Once expansion is completed and the patient is medically cleared for another operation (about one month after chemotherapy), the second stage of reconstruction is performed. This is an outpatient procedure that involves exchanging the expander for an implant, and creating a more refined breast shape. The initial tissue expander placement, and subsequent exchange for an implant, each take about one hour in the operating room.

Tissue Expander and Implant
Post Mastectomy Reconstruction

Tissue Expander and Implant Reconstruction

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Expander-Dermal Matrix and Implant
Post Mastectomy Reconstruction

Expander AlloDerm® and Implant Reconstruction

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Choosing Your Implant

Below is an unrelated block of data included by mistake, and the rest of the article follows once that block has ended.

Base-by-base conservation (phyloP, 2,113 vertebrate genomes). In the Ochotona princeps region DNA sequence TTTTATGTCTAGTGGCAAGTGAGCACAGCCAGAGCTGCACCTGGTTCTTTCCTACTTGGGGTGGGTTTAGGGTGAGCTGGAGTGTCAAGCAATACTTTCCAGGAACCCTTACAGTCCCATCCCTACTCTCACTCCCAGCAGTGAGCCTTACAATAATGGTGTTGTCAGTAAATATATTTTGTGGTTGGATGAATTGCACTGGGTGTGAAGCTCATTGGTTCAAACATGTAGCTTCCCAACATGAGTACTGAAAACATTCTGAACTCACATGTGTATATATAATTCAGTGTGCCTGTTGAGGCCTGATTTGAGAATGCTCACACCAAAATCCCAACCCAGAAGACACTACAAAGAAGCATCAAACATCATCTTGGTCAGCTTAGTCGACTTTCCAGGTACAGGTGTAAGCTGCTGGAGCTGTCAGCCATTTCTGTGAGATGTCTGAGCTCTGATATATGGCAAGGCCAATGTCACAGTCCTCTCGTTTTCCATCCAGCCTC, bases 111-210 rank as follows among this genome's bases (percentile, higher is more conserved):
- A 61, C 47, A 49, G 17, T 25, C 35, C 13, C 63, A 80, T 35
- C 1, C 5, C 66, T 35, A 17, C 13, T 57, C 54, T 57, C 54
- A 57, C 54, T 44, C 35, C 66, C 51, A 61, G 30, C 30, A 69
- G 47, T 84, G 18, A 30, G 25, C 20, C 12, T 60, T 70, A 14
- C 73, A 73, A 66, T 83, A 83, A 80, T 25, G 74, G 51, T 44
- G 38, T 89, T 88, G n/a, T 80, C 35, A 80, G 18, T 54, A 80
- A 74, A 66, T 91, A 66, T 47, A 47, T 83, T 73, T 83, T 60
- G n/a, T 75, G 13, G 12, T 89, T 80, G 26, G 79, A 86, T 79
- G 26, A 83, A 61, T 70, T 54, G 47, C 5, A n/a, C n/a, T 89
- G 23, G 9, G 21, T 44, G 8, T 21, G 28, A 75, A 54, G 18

Together with your surgeon, you will decide which implant best suits your individual needs. There are two general categories for implants: saline-filled, and the new generation of silicone cohesive gel-filled implants. Saline implants have historically been more commonly used in breast reconstruction, and between 1992 and 2006 they were the only fully-approved devices in the United States. Silicone gel implants prior to 1992 were often well received by patients, but were sometimes associated with microscopic gel-bleed or leakage. This led to their removal from the marketplace in 1992. However, due to certain advantages over saline implants, product development continued worldwide. FDA studies in silicone safety led to FDA approval of the latest generation of silicone implants in 2006. The advantages of gel implants are that they tend to be softer; with a feel that is more like natural breast tissue. Also, gel implants can have less rippling and visibility as compared to saline implants. Both types of implants come in numerous shapes, sizes, and profiles. There are smooth and textured designs (some surgeons use textured implants to reduce the risk of capsular contracture). Most importantly, the choice of implant style should be determined by the patient’s body shape.